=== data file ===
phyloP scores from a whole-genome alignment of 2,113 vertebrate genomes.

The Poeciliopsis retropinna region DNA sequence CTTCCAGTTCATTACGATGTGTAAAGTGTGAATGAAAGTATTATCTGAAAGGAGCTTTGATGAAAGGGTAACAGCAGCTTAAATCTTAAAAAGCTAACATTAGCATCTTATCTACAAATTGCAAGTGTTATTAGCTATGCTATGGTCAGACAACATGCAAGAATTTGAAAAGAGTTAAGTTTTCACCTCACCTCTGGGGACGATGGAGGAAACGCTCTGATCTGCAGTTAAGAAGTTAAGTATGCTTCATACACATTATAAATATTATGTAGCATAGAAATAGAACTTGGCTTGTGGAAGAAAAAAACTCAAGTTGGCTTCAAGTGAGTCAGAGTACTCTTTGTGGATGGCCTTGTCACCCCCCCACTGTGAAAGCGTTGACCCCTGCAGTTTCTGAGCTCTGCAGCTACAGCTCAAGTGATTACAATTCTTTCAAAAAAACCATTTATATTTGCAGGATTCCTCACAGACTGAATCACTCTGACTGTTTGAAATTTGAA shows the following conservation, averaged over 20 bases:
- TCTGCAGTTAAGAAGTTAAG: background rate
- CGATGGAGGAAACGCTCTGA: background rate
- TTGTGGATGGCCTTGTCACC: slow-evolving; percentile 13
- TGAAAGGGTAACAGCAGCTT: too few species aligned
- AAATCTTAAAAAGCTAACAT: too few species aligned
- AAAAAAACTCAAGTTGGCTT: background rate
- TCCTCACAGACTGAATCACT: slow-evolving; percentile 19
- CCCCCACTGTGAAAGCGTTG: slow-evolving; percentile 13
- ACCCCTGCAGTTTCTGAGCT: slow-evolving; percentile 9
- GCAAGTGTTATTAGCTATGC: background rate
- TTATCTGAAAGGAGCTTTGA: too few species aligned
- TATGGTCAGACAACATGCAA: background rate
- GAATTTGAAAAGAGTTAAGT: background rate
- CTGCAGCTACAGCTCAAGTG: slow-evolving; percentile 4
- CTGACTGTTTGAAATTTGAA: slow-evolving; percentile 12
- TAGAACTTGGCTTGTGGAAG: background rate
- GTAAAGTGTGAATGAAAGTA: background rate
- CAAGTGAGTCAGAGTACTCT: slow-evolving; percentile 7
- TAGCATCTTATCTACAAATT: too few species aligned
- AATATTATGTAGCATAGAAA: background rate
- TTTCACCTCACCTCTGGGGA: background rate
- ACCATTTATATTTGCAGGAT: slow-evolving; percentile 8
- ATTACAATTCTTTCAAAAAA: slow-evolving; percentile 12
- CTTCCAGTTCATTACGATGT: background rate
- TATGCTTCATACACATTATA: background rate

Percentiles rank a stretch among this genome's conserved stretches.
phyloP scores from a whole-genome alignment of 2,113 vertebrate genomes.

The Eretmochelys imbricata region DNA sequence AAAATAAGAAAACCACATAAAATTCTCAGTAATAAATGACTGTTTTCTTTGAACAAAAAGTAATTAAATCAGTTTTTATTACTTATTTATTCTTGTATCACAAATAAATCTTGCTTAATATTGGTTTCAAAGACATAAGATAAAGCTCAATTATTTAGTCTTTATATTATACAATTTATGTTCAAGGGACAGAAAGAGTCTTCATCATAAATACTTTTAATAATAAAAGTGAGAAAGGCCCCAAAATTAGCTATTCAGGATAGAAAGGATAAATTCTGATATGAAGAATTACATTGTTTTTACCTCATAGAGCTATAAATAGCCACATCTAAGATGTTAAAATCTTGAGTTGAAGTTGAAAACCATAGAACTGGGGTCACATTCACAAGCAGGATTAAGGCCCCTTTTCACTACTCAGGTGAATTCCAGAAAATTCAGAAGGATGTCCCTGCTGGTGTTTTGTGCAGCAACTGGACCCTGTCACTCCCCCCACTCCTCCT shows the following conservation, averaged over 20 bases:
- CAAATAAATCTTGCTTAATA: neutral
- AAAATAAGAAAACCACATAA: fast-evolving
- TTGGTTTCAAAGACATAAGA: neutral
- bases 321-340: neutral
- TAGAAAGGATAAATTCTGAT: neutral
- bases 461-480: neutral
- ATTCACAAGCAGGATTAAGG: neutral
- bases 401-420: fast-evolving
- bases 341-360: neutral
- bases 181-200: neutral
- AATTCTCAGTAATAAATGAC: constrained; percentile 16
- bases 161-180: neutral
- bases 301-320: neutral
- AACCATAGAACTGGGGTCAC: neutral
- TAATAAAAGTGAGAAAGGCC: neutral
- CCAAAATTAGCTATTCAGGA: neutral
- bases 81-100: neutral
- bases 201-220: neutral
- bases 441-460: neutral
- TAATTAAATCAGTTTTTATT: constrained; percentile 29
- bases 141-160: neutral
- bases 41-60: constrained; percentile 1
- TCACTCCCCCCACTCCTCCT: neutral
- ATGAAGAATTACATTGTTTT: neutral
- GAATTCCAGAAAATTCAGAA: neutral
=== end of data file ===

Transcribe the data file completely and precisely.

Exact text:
phyloP scores from a whole-genome alignment of 2,113 vertebrate genomes.

The Poeciliopsis retropinna region DNA sequence CTTCCAGTTCATTACGATGTGTAAAGTGTGAATGAAAGTATTATCTGAAAGGAGCTTTGATGAAAGGGTAACAGCAGCTTAAATCTTAAAAAGCTAACATTAGCATCTTATCTACAAATTGCAAGTGTTATTAGCTATGCTATGGTCAGACAACATGCAAGAATTTGAAAAGAGTTAAGTTTTCACCTCACCTCTGGGGACGATGGAGGAAACGCTCTGATCTGCAGTTAAGAAGTTAAGTATGCTTCATACACATTATAAATATTATGTAGCATAGAAATAGAACTTGGCTTGTGGAAGAAAAAAACTCAAGTTGGCTTCAAGTGAGTCAGAGTACTCTTTGTGGATGGCCTTGTCACCCCCCCACTGTGAAAGCGTTGACCCCTGCAGTTTCTGAGCTCTGCAGCTACAGCTCAAGTGATTACAATTCTTTCAAAAAAACCATTTATATTTGCAGGATTCCTCACAGACTGAATCACTCTGACTGTTTGAAATTTGAA shows the following conservation, averaged over 20 bases:
- TCTGCAGTTAAGAAGTTAAG: background rate
- CGATGGAGGAAACGCTCTGA: background rate
- TTGTGGATGGCCTTGTCACC: slow-evolving; percentile 13
- TGAAAGGGTAACAGCAGCTT: too few species aligned
- AAATCTTAAAAAGCTAACAT: too few species aligned
- AAAAAAACTCAAGTTGGCTT: background rate
- TCCTCACAGACTGAATCACT: slow-evolving; percentile 19
- CCCCCACTGTGAAAGCGTTG: slow-evolving; percentile 13
- ACCCCTGCAGTTTCTGAGCT: slow-evolving; percentile 9
- GCAAGTGTTATTAGCTATGC: background rate
- TTATCTGAAAGGAGCTTTGA: too few species aligned
- TATGGTCAGACAACATGCAA: background rate
- GAATTTGAAAAGAGTTAAGT: background rate
- CTGCAGCTACAGCTCAAGTG: slow-evolving; percentile 4
- CTGACTGTTTGAAATTTGAA: slow-evolving; percentile 12
- TAGAACTTGGCTTGTGGAAG: background rate
- GTAAAGTGTGAATGAAAGTA: background rate
- CAAGTGAGTCAGAGTACTCT: slow-evolving; percentile 7
- TAGCATCTTATCTACAAATT: too few species aligned
- AATATTATGTAGCATAGAAA: background rate
- TTTCACCTCACCTCTGGGGA: background rate
- ACCATTTATATTTGCAGGAT: slow-evolving; percentile 8
- ATTACAATTCTTTCAAAAAA: slow-evolving; percentile 12
- CTTCCAGTTCATTACGATGT: background rate
- TATGCTTCATACACATTATA: background rate

Percentiles rank a stretch among this genome's conserved stretches.
phyloP scores from a whole-genome alignment of 2,113 vertebrate genomes.

The Eretmochelys imbricata region DNA sequence AAAATAAGAAAACCACATAAAATTCTCAGTAATAAATGACTGTTTTCTTTGAACAAAAAGTAATTAAATCAGTTTTTATTACTTATTTATTCTTGTATCACAAATAAATCTTGCTTAATATTGGTTTCAAAGACATAAGATAAAGCTCAATTATTTAGTCTTTATATTATACAATTTATGTTCAAGGGACAGAAAGAGTCTTCATCATAAATACTTTTAATAATAAAAGTGAGAAAGGCCCCAAAATTAGCTATTCAGGATAGAAAGGATAAATTCTGATATGAAGAATTACATTGTTTTTACCTCATAGAGCTATAAATAGCCACATCTAAGATGTTAAAATCTTGAGTTGAAGTTGAAAACCATAGAACTGGGGTCACATTCACAAGCAGGATTAAGGCCCCTTTTCACTACTCAGGTGAATTCCAGAAAATTCAGAAGGATGTCCCTGCTGGTGTTTTGTGCAGCAACTGGACCCTGTCACTCCCCCCACTCCTCCT shows the following conservation, averaged over 20 bases:
- CAAATAAATCTTGCTTAATA: neutral
- AAAATAAGAAAACCACATAA: fast-evolving
- TTGGTTTCAAAGACATAAGA: neutral
- bases 321-340: neutral
- TAGAAAGGATAAATTCTGAT: neutral
- bases 461-480: neutral
- ATTCACAAGCAGGATTAAGG: neutral
- bases 401-420: fast-evolving
- bases 341-360: neutral
- bases 181-200: neutral
- AATTCTCAGTAATAAATGAC: constrained; percentile 16
- bases 161-180: neutral
- bases 301-320: neutral
- AACCATAGAACTGGGGTCAC: neutral
- TAATAAAAGTGAGAAAGGCC: neutral
- CCAAAATTAGCTATTCAGGA: neutral
- bases 81-100: neutral
- bases 201-220: neutral
- bases 441-460: neutral
- TAATTAAATCAGTTTTTATT: constrained; percentile 29
- bases 141-160: neutral
- bases 41-60: constrained; percentile 1
- TCACTCCCCCCACTCCTCCT: neutral
- ATGAAGAATTACATTGTTTT: neutral
- GAATTCCAGAAAATTCAGAA: neutral